And so to recent diving. Not too much around here lately but Peter, Connie, Brigitte and I have just returned from the Seychelles which was a very nice trip indeed.
Initially at least, we stayed on Praslin island which involves an hour-long catamaran journey from the main island, Mahé. Perhaps even more than Zanzibar, the lush green forests are a massive contrast to the Emirates. This also meant the humidity was pretty high but we coped with it.
In the morning, we had a 10-minute walk down the beach to Octopus Diving Centre where we were booked in. After establishing our credentials, we got on the boat for a half-hour trip to the first dive site, Whale Rock. We didn’t see any whales but perhaps it wasn’t the season. What we did see were dolphins, above and below the water, hundreds of small eagle rays, turtles and a couple of white-tipped reef sharks. The viz was 15 – 20m and the water was 30°. I can live with this. There isn’t much in the way of coral. The Seychelles are essentially granite outcrops in the Indian Ocean but the fish life was excellent.
The second dive was on a rocky protuberance known as Booby, and yes – this means exactly what you think it does. Maybe it was because the first dive was so good, but I got the impression that this particular booby was sagging a bit. There was a big shoal of Bannerfish half way through but otherwise there was a lot less to look at than at Whale Rock. There was a large moray and a solitary Lionfish which got the dive guide quite excited, but anyone who has dived the Musandam or the Damaniyats would not have that impressed. The Booby perked up, right at the end. On the seabed were a couple of Oriental Flying Gurnards which are as peculiar as the Indian Ocean Walkmen we saw in Zanzibar. These have the same habit of walking across the sand rather than swimming. This also got the dive guide excited, this time I think with good reason.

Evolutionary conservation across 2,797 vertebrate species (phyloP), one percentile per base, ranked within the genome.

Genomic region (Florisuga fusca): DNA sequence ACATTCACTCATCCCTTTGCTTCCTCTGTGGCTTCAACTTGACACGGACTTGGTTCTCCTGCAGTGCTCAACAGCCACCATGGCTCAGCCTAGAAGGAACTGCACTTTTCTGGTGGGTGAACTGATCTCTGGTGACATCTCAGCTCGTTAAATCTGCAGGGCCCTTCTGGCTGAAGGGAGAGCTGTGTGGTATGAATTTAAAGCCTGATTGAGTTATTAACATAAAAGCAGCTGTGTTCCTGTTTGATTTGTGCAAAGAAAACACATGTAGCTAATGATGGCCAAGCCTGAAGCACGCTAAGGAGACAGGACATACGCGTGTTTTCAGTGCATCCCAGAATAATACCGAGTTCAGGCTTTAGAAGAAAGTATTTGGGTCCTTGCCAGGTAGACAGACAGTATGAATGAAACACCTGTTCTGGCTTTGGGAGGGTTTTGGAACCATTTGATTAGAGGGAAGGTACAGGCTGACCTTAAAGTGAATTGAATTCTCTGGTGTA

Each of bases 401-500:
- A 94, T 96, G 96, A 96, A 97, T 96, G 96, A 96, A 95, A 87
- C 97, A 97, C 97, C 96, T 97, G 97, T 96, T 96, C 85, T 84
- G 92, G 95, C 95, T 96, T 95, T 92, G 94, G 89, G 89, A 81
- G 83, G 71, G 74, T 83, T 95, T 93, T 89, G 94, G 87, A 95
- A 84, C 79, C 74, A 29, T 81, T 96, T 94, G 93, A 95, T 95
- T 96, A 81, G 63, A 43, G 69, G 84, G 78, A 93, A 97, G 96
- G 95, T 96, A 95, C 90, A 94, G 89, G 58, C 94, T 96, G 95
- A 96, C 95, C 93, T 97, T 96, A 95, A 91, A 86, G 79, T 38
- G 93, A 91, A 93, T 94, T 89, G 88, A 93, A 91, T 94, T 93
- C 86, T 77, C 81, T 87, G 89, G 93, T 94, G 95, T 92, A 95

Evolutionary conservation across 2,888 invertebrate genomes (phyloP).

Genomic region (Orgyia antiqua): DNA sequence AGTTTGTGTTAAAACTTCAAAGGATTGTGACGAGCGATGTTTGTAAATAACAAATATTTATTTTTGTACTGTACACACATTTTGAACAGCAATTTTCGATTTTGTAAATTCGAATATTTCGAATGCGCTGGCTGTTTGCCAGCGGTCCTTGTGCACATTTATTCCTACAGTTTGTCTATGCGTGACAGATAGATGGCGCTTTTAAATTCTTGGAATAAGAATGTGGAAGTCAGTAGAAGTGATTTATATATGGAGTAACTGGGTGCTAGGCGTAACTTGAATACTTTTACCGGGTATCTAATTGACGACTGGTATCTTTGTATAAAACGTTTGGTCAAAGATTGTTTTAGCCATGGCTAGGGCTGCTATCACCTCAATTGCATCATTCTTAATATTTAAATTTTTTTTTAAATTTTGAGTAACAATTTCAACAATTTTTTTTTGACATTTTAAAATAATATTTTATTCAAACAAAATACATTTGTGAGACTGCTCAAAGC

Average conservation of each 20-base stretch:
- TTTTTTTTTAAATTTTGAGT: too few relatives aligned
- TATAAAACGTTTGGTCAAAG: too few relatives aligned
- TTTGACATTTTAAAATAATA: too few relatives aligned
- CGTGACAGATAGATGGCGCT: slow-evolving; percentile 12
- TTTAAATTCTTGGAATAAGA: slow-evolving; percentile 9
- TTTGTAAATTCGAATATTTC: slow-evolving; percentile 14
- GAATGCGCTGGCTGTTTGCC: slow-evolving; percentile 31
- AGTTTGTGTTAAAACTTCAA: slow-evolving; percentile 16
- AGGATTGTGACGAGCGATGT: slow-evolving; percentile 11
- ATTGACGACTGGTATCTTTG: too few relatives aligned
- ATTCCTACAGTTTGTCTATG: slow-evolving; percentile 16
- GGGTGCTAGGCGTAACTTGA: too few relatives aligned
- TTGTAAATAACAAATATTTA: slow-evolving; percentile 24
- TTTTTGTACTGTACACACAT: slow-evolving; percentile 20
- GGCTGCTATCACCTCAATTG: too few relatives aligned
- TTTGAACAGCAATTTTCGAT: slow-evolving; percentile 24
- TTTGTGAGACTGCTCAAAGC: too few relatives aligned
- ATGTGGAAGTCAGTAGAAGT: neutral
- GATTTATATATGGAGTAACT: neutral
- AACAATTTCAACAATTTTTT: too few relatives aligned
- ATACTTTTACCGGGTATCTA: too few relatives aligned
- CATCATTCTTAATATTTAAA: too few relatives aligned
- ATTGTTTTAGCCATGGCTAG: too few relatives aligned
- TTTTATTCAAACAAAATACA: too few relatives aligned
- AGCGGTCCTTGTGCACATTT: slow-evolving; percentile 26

Day 2 dawned damp and overcast but still warm. This time we headed east to two dives sites known as White Rock and Ave Maria. The first of these was notable for some remora, two of which were attached to a turtle and a third that preferred divers. It followed the group around for half the dive. The second dive was another good one. More turtles, eagle rays and a couple of Cowtail Rays. There were also some more morays and right at the end some junior morays who looked as though they were yet to leave the nest. I don’t know enough about the life-cycle of morays to know whether this was the case.
Day 3 was still damp but no problem. The last two dives were on Channel Rock and Low Channel Rock, situated about half way between Praslin and the neighboring island of La Digue. These were nice because they filled in the missing ingredients – creatures we’d been told to expect but had yet to see. These included several large Napoleon wrasse, some lobsters and four or five octopuses.
Above are a couple of photos but you may detect the hand of the non-expert photographer (me).
That was about it for the diving but there was still time for a couple of days each on La Digue and Mahé. Beautiful islands both, though very different. The most notable thing was the giant tortoises (pronounced tor-TOY-zez), the largest of which may be 100 – 150 years old. Interesting to think that the oldest of them were born when Victoria was Queen of Britain, Napoleon was Emperor of France, Bismarck was Chancellor of Germany and the Romanovs still ruled Russia.
And finally: 406 exiles, Wimbledon branch, also known as Mike, Zulfa and Robin. Nice to see them looking well in pictures sent to our private mail blog; but is that tea they’re drinking?
Sharjah Branch wishes them well and hope to see them again in the future.
Ian Hussey and Dive Club writers.